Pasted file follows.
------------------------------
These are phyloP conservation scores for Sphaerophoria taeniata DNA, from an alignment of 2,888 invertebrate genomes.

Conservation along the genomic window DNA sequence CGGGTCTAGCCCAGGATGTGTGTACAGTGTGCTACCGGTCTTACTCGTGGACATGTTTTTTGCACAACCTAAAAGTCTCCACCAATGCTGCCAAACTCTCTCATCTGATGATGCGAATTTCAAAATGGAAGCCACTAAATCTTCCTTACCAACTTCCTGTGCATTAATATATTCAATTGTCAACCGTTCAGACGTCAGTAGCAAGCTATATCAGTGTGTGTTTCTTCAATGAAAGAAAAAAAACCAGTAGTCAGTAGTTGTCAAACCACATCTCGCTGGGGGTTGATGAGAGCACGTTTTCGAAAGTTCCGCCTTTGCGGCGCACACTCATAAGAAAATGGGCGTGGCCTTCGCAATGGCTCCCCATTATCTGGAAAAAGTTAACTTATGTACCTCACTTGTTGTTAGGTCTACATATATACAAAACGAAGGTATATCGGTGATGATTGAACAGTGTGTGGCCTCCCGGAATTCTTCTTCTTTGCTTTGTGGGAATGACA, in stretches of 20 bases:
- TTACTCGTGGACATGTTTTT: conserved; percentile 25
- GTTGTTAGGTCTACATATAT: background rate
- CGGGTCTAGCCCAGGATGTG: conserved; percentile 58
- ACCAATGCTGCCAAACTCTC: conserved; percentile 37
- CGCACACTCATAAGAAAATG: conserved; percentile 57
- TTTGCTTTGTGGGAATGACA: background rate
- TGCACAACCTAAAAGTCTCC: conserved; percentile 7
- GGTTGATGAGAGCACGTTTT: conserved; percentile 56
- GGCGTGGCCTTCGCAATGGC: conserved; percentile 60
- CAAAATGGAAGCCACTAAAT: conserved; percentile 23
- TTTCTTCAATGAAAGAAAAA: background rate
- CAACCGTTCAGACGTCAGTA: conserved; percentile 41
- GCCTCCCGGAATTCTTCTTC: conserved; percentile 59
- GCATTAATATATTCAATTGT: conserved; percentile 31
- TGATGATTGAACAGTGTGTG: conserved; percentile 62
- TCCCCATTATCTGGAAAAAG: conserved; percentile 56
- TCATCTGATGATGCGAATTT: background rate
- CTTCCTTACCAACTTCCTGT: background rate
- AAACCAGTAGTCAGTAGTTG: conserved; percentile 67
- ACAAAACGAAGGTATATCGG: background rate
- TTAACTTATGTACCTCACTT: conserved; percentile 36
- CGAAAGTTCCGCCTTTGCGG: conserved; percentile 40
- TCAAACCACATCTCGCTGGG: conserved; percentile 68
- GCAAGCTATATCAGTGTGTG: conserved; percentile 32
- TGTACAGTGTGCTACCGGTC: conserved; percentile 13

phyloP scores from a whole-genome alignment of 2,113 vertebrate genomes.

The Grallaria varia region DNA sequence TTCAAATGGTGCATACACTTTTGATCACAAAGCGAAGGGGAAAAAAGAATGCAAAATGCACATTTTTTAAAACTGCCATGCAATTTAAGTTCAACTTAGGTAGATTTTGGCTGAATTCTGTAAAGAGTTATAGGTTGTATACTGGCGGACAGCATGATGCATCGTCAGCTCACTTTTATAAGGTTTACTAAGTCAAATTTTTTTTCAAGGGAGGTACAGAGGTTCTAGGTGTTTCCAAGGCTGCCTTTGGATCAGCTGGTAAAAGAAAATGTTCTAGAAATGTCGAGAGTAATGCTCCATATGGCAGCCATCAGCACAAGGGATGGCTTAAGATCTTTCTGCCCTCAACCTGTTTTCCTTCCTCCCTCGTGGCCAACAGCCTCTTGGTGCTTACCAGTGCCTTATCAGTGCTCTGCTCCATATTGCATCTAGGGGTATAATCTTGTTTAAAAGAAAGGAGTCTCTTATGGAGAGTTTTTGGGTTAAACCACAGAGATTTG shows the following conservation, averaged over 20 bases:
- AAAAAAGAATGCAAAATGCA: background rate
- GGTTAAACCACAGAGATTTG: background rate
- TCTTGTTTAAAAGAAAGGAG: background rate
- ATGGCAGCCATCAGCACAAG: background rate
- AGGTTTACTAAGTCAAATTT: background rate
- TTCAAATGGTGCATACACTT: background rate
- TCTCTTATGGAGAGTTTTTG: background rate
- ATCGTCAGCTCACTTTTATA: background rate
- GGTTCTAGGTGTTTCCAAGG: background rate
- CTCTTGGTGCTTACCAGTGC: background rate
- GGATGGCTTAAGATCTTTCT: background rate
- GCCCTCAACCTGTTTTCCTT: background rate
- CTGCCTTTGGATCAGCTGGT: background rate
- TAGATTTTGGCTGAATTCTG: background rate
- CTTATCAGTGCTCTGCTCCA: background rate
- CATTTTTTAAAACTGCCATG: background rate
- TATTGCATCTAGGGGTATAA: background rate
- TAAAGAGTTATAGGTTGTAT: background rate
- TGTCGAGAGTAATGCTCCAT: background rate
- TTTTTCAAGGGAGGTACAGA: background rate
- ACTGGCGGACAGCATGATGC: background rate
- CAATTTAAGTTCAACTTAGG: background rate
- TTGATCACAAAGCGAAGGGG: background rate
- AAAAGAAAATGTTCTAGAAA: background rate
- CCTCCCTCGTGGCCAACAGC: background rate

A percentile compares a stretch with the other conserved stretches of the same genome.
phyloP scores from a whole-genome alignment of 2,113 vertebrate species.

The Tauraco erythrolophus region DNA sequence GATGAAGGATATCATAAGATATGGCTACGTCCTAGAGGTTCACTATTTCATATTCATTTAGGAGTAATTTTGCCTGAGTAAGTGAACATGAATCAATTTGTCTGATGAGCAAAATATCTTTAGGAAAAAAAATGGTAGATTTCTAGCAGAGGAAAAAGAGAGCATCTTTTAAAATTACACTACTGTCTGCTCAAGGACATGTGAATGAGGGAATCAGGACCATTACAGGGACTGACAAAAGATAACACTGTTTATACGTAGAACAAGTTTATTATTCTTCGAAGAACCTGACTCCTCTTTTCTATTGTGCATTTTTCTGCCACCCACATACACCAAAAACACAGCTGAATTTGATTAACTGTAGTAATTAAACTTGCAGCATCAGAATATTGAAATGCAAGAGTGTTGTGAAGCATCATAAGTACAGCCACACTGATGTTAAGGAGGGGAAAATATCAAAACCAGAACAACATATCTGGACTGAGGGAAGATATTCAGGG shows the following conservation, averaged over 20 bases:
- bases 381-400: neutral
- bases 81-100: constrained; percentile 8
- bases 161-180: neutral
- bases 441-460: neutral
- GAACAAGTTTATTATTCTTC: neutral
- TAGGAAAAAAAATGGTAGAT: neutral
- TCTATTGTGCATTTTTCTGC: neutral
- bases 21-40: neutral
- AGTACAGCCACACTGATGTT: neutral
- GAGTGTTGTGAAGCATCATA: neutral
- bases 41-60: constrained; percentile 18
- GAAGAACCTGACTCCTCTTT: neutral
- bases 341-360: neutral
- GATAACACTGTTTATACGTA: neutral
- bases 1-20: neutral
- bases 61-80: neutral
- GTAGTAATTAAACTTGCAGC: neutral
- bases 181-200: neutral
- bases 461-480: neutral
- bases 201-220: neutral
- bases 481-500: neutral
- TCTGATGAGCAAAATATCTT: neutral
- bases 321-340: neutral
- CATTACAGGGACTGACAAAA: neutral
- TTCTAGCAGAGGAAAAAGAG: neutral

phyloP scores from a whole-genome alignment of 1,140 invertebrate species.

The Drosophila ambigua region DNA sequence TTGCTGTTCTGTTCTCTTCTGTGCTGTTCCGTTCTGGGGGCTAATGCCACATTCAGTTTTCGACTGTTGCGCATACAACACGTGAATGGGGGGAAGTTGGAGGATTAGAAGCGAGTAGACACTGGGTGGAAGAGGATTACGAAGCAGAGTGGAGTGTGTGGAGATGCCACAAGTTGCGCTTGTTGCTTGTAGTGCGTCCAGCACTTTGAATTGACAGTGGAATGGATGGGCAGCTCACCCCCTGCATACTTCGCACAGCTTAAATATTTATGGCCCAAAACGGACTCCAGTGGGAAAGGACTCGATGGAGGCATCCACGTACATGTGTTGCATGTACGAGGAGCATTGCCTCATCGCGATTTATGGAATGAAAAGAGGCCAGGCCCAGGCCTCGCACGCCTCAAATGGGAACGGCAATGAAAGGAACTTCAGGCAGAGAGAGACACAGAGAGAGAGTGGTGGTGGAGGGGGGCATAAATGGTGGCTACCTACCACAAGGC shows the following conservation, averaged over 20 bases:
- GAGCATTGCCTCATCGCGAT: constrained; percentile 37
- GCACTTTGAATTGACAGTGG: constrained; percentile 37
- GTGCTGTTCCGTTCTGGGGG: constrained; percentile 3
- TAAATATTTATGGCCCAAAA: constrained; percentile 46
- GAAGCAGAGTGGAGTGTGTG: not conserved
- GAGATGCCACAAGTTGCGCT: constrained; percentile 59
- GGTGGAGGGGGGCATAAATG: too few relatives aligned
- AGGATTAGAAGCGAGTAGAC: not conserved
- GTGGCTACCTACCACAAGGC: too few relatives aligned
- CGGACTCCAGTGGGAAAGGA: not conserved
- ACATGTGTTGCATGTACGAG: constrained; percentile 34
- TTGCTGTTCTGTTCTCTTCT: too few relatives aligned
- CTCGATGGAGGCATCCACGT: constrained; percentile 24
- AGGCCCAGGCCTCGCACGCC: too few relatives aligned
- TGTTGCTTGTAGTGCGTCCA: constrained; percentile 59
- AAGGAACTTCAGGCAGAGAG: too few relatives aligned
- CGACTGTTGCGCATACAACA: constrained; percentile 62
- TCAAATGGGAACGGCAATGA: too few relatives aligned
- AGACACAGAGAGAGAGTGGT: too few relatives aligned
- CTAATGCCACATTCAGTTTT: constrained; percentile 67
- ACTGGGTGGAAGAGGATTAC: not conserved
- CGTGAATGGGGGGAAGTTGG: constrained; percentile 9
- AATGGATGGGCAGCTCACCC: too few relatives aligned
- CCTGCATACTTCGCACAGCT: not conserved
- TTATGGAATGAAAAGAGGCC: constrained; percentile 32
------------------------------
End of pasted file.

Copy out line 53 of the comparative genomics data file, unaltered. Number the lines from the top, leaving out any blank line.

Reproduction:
- AAAAGAAAATGTTCTAGAAA: background rate